By David Cruz
Even Phil Murphy had to acknowledge that a lot of people here were here to see Jon Bon Jovi, but the Jersey rock star took a low-key back seat to the real headliner of this event: the former ambassador to Germany and now presumed gubernatorial candidate.
“By no means do we have all or even most of the answers,” he told the gathering of around 200 at NJIT in Newark. “But, thanks to all of you, we have the collective will to begin addressing the problems. I am an optimist by nature and I love New Jersey.”
The stated reason for today’s gathering was the launch of a new non-profit advocacy group called New Start New Jersey, whose stated focus is rebuilding the middle class in New Jersey, which, according to figures released by the group today, suggest is feeling more insecure and uncertain. How it plans to address that was not made entirely clear but the organization will advocate for issues — but not candidates says Murphy — and host a variety of lectures and symposia around the state. Murphy, whose name has been increasingly mentioned as a gubernatorial candidate, said none of this was about him, personally, or the governor’s race.
“No. First of all, that’s a million years from now,” he said. “The next governor puts his hand on the Bible in 2018. This is 2014.”
But, for a guy who says he’s not thinking about a campaign, the heavyweight guest list, in addition to Bon Jovi, read like a who’s who of New Jersey politics. Former Govs. Tom Kean and Brendan Byrne. Congress people once and future. Legislators and leaders of non-profits, all converging in Newark to take a look at the guy who just might have the financial wherewithal and political charisma to blow the 2017 governor’s race wide open.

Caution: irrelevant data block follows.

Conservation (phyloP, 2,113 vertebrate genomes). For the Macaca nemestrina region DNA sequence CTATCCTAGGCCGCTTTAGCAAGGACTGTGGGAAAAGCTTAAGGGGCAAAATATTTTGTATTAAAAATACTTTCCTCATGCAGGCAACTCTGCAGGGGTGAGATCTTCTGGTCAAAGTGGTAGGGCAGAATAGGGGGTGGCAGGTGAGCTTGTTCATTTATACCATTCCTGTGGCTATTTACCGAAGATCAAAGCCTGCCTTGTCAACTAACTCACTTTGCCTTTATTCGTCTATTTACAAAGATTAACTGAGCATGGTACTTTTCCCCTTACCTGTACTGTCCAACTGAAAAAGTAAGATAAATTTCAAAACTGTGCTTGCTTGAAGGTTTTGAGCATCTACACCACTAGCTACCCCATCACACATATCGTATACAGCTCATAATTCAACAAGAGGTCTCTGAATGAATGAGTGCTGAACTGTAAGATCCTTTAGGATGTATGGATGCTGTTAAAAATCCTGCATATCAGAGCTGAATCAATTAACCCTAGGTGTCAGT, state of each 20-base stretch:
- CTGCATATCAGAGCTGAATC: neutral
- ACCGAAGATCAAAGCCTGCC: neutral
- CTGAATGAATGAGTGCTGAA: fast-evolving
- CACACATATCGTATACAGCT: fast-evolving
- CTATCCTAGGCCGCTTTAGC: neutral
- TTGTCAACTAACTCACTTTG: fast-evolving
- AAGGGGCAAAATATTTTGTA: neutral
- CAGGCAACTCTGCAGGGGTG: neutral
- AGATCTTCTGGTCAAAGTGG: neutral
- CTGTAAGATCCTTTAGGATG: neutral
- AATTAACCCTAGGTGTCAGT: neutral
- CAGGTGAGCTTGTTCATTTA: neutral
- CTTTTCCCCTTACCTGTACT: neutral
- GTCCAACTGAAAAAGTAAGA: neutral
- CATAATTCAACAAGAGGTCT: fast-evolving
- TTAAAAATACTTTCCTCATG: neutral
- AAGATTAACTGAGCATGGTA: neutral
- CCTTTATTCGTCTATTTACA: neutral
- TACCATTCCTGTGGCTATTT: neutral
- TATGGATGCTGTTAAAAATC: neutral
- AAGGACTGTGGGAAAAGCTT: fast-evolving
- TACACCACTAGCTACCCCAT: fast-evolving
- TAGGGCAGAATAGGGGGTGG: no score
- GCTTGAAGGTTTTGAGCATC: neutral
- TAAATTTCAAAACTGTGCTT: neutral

“First of all, I don’t think there’s any question that that’s what he’s doing,” observed former Gov. Byrne. “Why else would he have us all here?”
The man who succeeded Byrne as governor, Tom Kean, said Murphy has been a friend for over a decade. “There are going to be a number of strong contenders out there and I’m sure he’s going to be one of them,” he said.
Murphy, a former Goldman Sachs executive, has been spreading the wealth, literally, contributing over $200,000 to Democratic candidates and committees all around the state, including Middlesex, Passaic, Bergen and Mercer counties, among others, giving further rise to speculation about his political ambitions.
“Well, I mean it’s hard to escape the fact that that has been a discussion around him,” added Congresswoman-elect Bonnie Watson Coleman, “so obviously when you watch him, you listen in the context of what he’s been, and what he could possibly be. He’s very impressive, very substantive, and very thoughtful.”
Sen. Loretta Weinberg, who’s seen a few potential governors come and go, says she’s impressed with Murphy, too.
“Let me put it this way, I find him interesting,” she said. “So we’ll see.”
It will come as no secret to most people in New Jersey that the middle class feels insecure and uncertain, but this new study aims to put a number to those feelings. And if those numbers just happen to firm the foundation of a gubernatorial campaign? Phil Murphy supporters will say that’s OK, too.